Safe Events Pledge and Code of Conduct launched for Primordial Events
We always say just because we make light of things does not mean we take things lightly…
We want Primordial events to be safe and inclusive for everyone, which means looking after yourself and fellow members of the Fam and always referring to rule 1 – Don’t be a Dick!
We are Serious about a Good Time
Everything we do here at Primordial is guided by our beliefs and values. One of our founding pillars is fun and we know that has been in short supply recently… but to ensure EVERYONE has a good time we want to remind you of a Primordial founding value: loyalty and respect are a two-way street. When you attend our events you are contributing to the overall experience, which makes us all accountable to each other.
Issues of sexual harassment, groping, bullying or abuse of any kind (physical or verbal) will be taken seriously. If you encounter or witness any of this behaviour or feel uncomfortable at our events please speak to a member of security or anyone from the Primordial team as soon as possible.
Our Code of Conduct addresses how we tackle harassment, bullying, abuse and assault and act as a deterrent for potential perpetrators and reassure those who may be vulnerable or subjected to this behaviour
The Primordial team and community, always looks out for us and each other through an open culture of mutual support and respect
We are knowledgeable about why there is an issue and why we need this safe events pledge. For insight into the severity of this please see further information below.
You can listen to Tash from the Primordial Equalities Group discussing the new Pledge & Code of Conduct on the Primordial Podcast here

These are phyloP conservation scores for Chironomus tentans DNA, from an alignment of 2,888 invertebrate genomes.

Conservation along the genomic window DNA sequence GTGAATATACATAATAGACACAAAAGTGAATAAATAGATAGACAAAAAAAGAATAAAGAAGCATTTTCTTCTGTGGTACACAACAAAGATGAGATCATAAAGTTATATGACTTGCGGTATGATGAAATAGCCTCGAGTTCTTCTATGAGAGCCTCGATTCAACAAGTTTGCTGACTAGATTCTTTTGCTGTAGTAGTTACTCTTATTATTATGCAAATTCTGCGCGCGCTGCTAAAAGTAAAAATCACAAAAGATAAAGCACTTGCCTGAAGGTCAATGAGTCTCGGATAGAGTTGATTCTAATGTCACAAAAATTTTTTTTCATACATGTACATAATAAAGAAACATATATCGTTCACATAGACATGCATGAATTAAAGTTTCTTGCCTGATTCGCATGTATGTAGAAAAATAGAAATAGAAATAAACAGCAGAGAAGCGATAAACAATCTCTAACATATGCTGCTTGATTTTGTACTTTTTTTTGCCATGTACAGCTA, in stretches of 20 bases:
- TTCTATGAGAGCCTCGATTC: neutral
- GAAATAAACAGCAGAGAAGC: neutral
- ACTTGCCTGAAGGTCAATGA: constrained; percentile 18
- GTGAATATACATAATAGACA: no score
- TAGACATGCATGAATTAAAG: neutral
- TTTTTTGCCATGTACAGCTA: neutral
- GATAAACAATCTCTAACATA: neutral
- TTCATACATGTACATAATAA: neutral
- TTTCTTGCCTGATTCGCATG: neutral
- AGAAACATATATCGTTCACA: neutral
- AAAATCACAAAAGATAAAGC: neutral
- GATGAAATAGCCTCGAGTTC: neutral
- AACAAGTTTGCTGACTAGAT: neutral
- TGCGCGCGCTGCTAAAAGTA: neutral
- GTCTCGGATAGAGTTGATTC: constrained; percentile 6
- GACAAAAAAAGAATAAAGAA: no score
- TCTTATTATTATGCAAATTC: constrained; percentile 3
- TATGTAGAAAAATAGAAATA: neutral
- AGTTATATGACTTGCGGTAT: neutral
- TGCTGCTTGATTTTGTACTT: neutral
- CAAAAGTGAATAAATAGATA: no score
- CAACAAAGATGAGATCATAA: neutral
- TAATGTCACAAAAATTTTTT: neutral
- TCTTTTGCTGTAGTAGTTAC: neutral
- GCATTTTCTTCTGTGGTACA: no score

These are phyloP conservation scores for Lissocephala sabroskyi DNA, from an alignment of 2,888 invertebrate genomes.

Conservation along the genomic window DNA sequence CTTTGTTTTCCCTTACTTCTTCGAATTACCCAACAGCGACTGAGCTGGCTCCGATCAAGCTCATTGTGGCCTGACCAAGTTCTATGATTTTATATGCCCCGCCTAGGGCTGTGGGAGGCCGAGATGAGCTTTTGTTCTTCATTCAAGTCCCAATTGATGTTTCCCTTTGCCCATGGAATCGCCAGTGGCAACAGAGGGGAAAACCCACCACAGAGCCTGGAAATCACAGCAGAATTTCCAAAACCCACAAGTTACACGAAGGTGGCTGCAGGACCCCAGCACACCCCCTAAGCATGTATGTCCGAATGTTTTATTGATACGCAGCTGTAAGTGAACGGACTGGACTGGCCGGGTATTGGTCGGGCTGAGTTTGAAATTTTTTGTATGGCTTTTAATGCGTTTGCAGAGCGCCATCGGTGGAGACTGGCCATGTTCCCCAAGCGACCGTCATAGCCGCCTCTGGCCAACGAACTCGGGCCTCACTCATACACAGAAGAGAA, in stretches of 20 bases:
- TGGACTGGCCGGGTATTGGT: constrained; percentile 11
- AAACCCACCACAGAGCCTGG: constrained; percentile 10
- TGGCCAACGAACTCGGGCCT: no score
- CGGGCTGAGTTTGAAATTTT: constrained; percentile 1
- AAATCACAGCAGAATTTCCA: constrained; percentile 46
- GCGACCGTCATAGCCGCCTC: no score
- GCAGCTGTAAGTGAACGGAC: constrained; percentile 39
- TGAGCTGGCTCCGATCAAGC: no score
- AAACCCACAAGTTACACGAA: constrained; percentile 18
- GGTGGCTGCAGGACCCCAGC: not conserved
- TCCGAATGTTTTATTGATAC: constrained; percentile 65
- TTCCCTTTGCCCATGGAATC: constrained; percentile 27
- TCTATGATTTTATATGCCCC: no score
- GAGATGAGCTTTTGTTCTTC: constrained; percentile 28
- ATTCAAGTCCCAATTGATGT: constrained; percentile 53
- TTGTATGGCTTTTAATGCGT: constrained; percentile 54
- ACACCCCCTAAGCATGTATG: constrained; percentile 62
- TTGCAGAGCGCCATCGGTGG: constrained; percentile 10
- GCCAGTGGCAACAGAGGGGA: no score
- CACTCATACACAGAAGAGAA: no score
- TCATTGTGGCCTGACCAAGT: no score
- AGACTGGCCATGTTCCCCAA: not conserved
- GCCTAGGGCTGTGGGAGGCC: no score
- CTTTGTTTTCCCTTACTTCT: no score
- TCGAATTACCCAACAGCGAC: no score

Why do we need a safe events pledge and code of conduct?
- In 2018 30% of women reported assault or harassment at festivals.
- 63% of women and 26% of men said they had experienced unacceptable behaviour in bars, clubs, or pubs and 79% of women said they expected inappropriate comments, touching and behaviour on a night out towards them or their friends.
- More than 7 in 10 women have been sexually harassed in the UK, over 40% of women aged under 40 at a live music event. Over 60% of workers in the music sector have experienced sexual harassment.
- Over 95% of women do not report sexual harassment.
- Harassment can take many forms at gigs and clubs including:
- Sexual comments and unwanted attention
- Sexual Assault
Call out negative behaviour, tell the person to stop or ask the victim if they are OK. Do this as a group if you can. Be polite. Don’t aggravate the situation – remain calm and state why something has offended you. Stick to exactly what has happened, don’t exaggerate.
Interrupt, start a conversation with the perpetrator to allow their potential target to move away or have friends intervene. Or come up with an idea to get the victim out of the situation – tell them they need to take a call, or you need to speak to them; any excuse to get them away to safety. Alternatively, try distracting, or redirecting the situation.
If you are too embarrassed or shy to speak out, or you don’t feel safe to do so, get someone else to step in. Any decent venue has a zero-tolerance policy on harassment, so the staff there will act.
If the situation is too dangerous to challenge then and there (such as there is the threat of violence or you are outnumbered) just walk away. Wait for the situation to pass then ask the victim later if they are OK. Or report it when it’s safe to do so – it’s never too late to act.